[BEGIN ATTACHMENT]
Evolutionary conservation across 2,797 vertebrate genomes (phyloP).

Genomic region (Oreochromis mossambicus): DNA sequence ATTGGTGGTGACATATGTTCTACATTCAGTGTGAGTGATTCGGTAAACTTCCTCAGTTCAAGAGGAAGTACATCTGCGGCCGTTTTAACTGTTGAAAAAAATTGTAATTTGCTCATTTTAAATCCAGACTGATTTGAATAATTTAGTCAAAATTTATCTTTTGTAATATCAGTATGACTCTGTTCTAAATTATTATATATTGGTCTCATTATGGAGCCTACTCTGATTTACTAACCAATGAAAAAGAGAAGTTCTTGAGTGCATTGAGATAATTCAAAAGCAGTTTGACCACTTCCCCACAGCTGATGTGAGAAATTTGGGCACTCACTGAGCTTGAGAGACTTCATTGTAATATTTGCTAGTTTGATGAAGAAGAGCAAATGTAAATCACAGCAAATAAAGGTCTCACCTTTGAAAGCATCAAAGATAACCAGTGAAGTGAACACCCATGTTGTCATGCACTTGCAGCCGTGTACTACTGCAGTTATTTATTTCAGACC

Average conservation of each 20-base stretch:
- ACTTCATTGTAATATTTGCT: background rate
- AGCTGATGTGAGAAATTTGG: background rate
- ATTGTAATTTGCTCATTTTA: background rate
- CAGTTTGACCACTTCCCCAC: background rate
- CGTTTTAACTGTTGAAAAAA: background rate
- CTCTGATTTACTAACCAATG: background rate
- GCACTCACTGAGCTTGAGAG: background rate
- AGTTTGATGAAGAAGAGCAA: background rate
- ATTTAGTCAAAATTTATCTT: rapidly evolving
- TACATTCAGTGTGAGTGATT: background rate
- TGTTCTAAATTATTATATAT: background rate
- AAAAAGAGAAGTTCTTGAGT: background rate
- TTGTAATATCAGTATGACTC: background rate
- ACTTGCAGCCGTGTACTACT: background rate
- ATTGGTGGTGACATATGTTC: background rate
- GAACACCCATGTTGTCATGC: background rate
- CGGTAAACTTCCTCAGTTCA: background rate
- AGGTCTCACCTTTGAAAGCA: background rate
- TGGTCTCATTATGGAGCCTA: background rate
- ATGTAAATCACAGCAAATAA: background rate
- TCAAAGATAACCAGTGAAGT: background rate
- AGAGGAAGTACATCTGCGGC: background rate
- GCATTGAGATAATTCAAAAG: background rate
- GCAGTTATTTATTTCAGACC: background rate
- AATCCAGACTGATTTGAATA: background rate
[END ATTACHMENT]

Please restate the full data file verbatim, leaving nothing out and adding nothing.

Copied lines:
Evolutionary conservation across 2,797 vertebrate genomes (phyloP).

Genomic region (Oreochromis mossambicus): DNA sequence ATTGGTGGTGACATATGTTCTACATTCAGTGTGAGTGATTCGGTAAACTTCCTCAGTTCAAGAGGAAGTACATCTGCGGCCGTTTTAACTGTTGAAAAAAATTGTAATTTGCTCATTTTAAATCCAGACTGATTTGAATAATTTAGTCAAAATTTATCTTTTGTAATATCAGTATGACTCTGTTCTAAATTATTATATATTGGTCTCATTATGGAGCCTACTCTGATTTACTAACCAATGAAAAAGAGAAGTTCTTGAGTGCATTGAGATAATTCAAAAGCAGTTTGACCACTTCCCCACAGCTGATGTGAGAAATTTGGGCACTCACTGAGCTTGAGAGACTTCATTGTAATATTTGCTAGTTTGATGAAGAAGAGCAAATGTAAATCACAGCAAATAAAGGTCTCACCTTTGAAAGCATCAAAGATAACCAGTGAAGTGAACACCCATGTTGTCATGCACTTGCAGCCGTGTACTACTGCAGTTATTTATTTCAGACC

Average conservation of each 20-base stretch:
- ACTTCATTGTAATATTTGCT: background rate
- AGCTGATGTGAGAAATTTGG: background rate
- ATTGTAATTTGCTCATTTTA: background rate
- CAGTTTGACCACTTCCCCAC: background rate
- CGTTTTAACTGTTGAAAAAA: background rate
- CTCTGATTTACTAACCAATG: background rate
- GCACTCACTGAGCTTGAGAG: background rate
- AGTTTGATGAAGAAGAGCAA: background rate
- ATTTAGTCAAAATTTATCTT: rapidly evolving
- TACATTCAGTGTGAGTGATT: background rate
- TGTTCTAAATTATTATATAT: background rate
- AAAAAGAGAAGTTCTTGAGT: background rate
- TTGTAATATCAGTATGACTC: background rate
- ACTTGCAGCCGTGTACTACT: background rate
- ATTGGTGGTGACATATGTTC: background rate
- GAACACCCATGTTGTCATGC: background rate
- CGGTAAACTTCCTCAGTTCA: background rate
- AGGTCTCACCTTTGAAAGCA: background rate
- TGGTCTCATTATGGAGCCTA: background rate
- ATGTAAATCACAGCAAATAA: background rate
- TCAAAGATAACCAGTGAAGT: background rate
- AGAGGAAGTACATCTGCGGC: background rate
- GCATTGAGATAATTCAAAAG: background rate
- GCAGTTATTTATTTCAGACC: background rate
- AATCCAGACTGATTTGAATA: background rate